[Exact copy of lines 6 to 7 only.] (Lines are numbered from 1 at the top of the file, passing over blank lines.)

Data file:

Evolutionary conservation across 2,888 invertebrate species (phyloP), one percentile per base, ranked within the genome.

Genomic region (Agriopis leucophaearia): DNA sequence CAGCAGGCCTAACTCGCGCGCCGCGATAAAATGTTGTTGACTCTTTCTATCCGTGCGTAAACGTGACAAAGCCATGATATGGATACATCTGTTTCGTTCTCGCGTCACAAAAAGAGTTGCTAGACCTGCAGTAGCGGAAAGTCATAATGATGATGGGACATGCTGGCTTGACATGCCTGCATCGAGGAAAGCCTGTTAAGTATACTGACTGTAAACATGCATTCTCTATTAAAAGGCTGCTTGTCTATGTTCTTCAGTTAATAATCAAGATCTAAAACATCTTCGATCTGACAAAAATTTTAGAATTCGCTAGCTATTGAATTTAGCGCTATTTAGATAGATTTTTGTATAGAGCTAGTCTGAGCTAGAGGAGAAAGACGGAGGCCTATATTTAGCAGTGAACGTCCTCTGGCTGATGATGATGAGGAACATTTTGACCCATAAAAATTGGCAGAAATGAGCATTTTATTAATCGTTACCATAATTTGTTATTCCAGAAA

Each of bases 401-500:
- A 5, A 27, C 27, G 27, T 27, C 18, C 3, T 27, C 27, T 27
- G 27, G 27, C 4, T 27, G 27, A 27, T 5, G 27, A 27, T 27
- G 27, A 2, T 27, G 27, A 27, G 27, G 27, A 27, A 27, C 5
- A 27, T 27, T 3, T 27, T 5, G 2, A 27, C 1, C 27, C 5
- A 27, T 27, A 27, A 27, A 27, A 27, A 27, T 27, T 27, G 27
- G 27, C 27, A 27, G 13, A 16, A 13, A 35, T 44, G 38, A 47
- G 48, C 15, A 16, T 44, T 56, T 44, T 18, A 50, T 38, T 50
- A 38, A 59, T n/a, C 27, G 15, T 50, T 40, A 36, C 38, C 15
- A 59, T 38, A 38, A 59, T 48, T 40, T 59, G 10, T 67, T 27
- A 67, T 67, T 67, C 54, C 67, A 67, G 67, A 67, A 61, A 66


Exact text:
- G 27, A 2, T 27, G 27, A 27, G 27, G 27, A 27, A 27, C 5
- A 27, T 27, T 3, T 27, T 5, G 2, A 27, C 1, C 27, C 5